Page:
First Impressions, Perfume

Elephant Love Medley: First Impressions of Histoires de Parfums’ 1889 Moulin Rouge

Histoires de Parfums’ 1889 Moulin Rouge draws its inspiration from Baz Luhrmann’s 2001 pop-musical hypomania extravaganza the famous Belle Epoque Parisian cabaret. It blends lipsticky notes of iris and rose with cinnamon, absinthe, musk, and patchouli to create a sensual and sophisticated powdery perfume. It’s like Etat Libre d’Orange’s Putain des Palaces without the shameless eroticism. It’s also like a What’s What of My Personal Biases. Let me explain:

  1. There are few nice fragrance houses I’ve fallen quite as hard for as Histoires de Parfums. Every scent I’ve tried of theirs has nuance and drama and intrigue and beautiful craftsmanship. They’re always well blended yet complex. I love their conceit (each perfume tells a story, often about a historical person, place, or time), I love their packaging, and–most importantly–I love their perfumes. Even Noir Patchouli, which is definitely not for me, but is also so good I wish it was.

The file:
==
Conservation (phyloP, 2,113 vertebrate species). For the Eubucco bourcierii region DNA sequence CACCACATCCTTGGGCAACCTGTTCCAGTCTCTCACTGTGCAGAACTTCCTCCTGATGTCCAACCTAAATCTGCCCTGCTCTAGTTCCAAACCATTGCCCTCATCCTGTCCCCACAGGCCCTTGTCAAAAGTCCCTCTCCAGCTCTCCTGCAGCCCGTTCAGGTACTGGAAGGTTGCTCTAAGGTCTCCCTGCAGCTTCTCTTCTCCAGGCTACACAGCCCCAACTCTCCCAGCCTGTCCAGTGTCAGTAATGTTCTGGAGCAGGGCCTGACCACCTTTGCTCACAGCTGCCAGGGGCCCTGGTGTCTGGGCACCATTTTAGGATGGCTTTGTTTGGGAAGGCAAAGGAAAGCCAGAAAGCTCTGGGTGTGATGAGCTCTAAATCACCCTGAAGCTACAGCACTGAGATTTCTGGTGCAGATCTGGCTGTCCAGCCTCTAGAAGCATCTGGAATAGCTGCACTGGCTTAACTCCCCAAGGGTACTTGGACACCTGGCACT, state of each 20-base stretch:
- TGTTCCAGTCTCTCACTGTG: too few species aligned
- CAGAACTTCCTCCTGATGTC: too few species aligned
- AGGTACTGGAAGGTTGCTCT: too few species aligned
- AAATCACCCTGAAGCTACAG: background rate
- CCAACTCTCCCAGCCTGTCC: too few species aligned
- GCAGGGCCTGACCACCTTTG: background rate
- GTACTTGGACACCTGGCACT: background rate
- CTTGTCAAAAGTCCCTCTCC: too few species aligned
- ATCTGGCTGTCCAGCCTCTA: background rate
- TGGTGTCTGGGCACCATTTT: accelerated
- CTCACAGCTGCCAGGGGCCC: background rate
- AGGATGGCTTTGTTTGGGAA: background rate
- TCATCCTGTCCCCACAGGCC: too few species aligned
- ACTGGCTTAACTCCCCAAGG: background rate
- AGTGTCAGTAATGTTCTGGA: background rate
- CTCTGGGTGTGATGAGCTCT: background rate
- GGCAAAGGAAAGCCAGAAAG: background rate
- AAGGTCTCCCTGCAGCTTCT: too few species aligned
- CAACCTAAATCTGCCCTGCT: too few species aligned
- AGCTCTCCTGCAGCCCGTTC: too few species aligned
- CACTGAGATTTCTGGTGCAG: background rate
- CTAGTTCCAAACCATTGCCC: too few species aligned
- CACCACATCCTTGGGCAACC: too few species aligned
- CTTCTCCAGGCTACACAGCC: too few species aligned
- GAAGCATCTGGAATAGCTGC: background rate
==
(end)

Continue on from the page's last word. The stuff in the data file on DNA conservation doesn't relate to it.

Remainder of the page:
2. 1889 is the year I was born.
  3. When I was 17, I was really into Moulin Rouge!, so much so in fact that I can’t ever hear about the actual Moulin Rouge without thinking about the movie of the same name (plus an exclamation point). So while I know that 1889 Moulin Rouge has nothing to do with Nicole Kidman and Ewan McGregor’s Doomed Love Affair Fun Time Karaoke Hour, I don’t believe you.
  4. Since powdery perfumes acted as both my fragrant gateway drug and perfumed kryptonite, and since Moulin Rouge was mentioned in Fragrantica’s list of best powdery perfumes, my love for 1889 Moulin Rouge was as written in the stars as Satine’s consumption or another late night in the editing room with Baz Lurhmann. These things just happen. After all, I believe in truth, freedom, beauty, but above all things: love of powdery perfumes.
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